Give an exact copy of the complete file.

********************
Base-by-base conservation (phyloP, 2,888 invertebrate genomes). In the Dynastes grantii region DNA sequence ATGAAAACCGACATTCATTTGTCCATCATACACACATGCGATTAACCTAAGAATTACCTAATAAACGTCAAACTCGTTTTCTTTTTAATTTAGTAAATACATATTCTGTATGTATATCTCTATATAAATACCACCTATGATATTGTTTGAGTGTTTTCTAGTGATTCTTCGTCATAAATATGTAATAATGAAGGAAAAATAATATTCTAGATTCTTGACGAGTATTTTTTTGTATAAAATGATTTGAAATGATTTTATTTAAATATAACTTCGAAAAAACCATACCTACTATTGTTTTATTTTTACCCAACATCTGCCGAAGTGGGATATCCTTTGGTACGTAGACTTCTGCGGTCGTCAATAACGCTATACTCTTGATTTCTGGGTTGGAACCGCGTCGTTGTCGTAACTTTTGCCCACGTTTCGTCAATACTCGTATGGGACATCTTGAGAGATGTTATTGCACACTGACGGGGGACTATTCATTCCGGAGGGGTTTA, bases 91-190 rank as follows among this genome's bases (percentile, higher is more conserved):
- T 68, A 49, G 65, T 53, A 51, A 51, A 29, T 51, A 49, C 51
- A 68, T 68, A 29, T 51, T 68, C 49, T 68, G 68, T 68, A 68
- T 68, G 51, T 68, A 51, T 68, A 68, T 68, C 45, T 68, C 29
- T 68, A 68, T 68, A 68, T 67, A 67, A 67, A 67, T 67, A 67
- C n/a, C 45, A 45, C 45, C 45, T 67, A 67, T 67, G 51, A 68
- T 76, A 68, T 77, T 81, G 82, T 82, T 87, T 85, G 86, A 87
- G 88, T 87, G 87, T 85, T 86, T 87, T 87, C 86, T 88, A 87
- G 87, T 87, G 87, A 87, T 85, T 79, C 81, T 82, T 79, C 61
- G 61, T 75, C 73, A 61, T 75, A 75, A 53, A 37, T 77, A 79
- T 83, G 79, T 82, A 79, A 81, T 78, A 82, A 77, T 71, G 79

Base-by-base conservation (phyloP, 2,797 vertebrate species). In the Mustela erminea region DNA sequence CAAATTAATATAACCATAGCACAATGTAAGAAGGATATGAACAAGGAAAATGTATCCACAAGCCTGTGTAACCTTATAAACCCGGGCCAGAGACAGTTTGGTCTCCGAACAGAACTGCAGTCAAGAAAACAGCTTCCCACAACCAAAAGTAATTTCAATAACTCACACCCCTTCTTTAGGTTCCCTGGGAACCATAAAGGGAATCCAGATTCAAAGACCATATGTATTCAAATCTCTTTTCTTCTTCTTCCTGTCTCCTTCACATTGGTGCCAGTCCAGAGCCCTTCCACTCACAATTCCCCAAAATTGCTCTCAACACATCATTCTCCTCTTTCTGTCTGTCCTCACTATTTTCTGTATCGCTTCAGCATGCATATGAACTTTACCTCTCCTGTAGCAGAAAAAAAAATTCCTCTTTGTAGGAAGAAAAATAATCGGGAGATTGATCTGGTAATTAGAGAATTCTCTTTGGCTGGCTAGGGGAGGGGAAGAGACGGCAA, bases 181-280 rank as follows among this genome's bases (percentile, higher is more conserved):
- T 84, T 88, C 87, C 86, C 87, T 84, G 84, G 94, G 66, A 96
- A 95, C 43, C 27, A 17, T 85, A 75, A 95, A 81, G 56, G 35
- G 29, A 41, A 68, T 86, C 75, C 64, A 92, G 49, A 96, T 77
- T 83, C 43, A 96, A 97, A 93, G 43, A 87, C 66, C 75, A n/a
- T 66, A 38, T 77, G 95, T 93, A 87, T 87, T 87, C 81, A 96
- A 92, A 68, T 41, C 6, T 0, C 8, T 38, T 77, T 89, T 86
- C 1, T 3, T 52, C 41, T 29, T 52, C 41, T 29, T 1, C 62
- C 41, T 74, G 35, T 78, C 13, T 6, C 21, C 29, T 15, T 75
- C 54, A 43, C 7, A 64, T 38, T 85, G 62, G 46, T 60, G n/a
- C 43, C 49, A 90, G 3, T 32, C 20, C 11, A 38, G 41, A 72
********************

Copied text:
Base-by-base conservation (phyloP, 2,888 invertebrate genomes). In the Dynastes grantii region DNA sequence ATGAAAACCGACATTCATTTGTCCATCATACACACATGCGATTAACCTAAGAATTACCTAATAAACGTCAAACTCGTTTTCTTTTTAATTTAGTAAATACATATTCTGTATGTATATCTCTATATAAATACCACCTATGATATTGTTTGAGTGTTTTCTAGTGATTCTTCGTCATAAATATGTAATAATGAAGGAAAAATAATATTCTAGATTCTTGACGAGTATTTTTTTGTATAAAATGATTTGAAATGATTTTATTTAAATATAACTTCGAAAAAACCATACCTACTATTGTTTTATTTTTACCCAACATCTGCCGAAGTGGGATATCCTTTGGTACGTAGACTTCTGCGGTCGTCAATAACGCTATACTCTTGATTTCTGGGTTGGAACCGCGTCGTTGTCGTAACTTTTGCCCACGTTTCGTCAATACTCGTATGGGACATCTTGAGAGATGTTATTGCACACTGACGGGGGACTATTCATTCCGGAGGGGTTTA, bases 91-190 rank as follows among this genome's bases (percentile, higher is more conserved):
- T 68, A 49, G 65, T 53, A 51, A 51, A 29, T 51, A 49, C 51
- A 68, T 68, A 29, T 51, T 68, C 49, T 68, G 68, T 68, A 68
- T 68, G 51, T 68, A 51, T 68, A 68, T 68, C 45, T 68, C 29
- T 68, A 68, T 68, A 68, T 67, A 67, A 67, A 67, T 67, A 67
- C n/a, C 45, A 45, C 45, C 45, T 67, A 67, T 67, G 51, A 68
- T 76, A 68, T 77, T 81, G 82, T 82, T 87, T 85, G 86, A 87
- G 88, T 87, G 87, T 85, T 86, T 87, T 87, C 86, T 88, A 87
- G 87, T 87, G 87, A 87, T 85, T 79, C 81, T 82, T 79, C 61
- G 61, T 75, C 73, A 61, T 75, A 75, A 53, A 37, T 77, A 79
- T 83, G 79, T 82, A 79, A 81, T 78, A 82, A 77, T 71, G 79

Base-by-base conservation (phyloP, 2,797 vertebrate species). In the Mustela erminea region DNA sequence CAAATTAATATAACCATAGCACAATGTAAGAAGGATATGAACAAGGAAAATGTATCCACAAGCCTGTGTAACCTTATAAACCCGGGCCAGAGACAGTTTGGTCTCCGAACAGAACTGCAGTCAAGAAAACAGCTTCCCACAACCAAAAGTAATTTCAATAACTCACACCCCTTCTTTAGGTTCCCTGGGAACCATAAAGGGAATCCAGATTCAAAGACCATATGTATTCAAATCTCTTTTCTTCTTCTTCCTGTCTCCTTCACATTGGTGCCAGTCCAGAGCCCTTCCACTCACAATTCCCCAAAATTGCTCTCAACACATCATTCTCCTCTTTCTGTCTGTCCTCACTATTTTCTGTATCGCTTCAGCATGCATATGAACTTTACCTCTCCTGTAGCAGAAAAAAAAATTCCTCTTTGTAGGAAGAAAAATAATCGGGAGATTGATCTGGTAATTAGAGAATTCTCTTTGGCTGGCTAGGGGAGGGGAAGAGACGGCAA, bases 181-280 rank as follows among this genome's bases (percentile, higher is more conserved):
- T 84, T 88, C 87, C 86, C 87, T 84, G 84, G 94, G 66, A 96
- A 95, C 43, C 27, A 17, T 85, A 75, A 95, A 81, G 56, G 35
- G 29, A 41, A 68, T 86, C 75, C 64, A 92, G 49, A 96, T 77
- T 83, C 43, A 96, A 97, A 93, G 43, A 87, C 66, C 75, A n/a
- T 66, A 38, T 77, G 95, T 93, A 87, T 87, T 87, C 81, A 96
- A 92, A 68, T 41, C 6, T 0, C 8, T 38, T 77, T 89, T 86
- C 1, T 3, T 52, C 41, T 29, T 52, C 41, T 29, T 1, C 62
- C 41, T 74, G 35, T 78, C 13, T 6, C 21, C 29, T 15, T 75
- C 54, A 43, C 7, A 64, T 38, T 85, G 62, G 46, T 60, G n/a
- C 43, C 49, A 90, G 3, T 32, C 20, C 11, A 38, G 41, A 72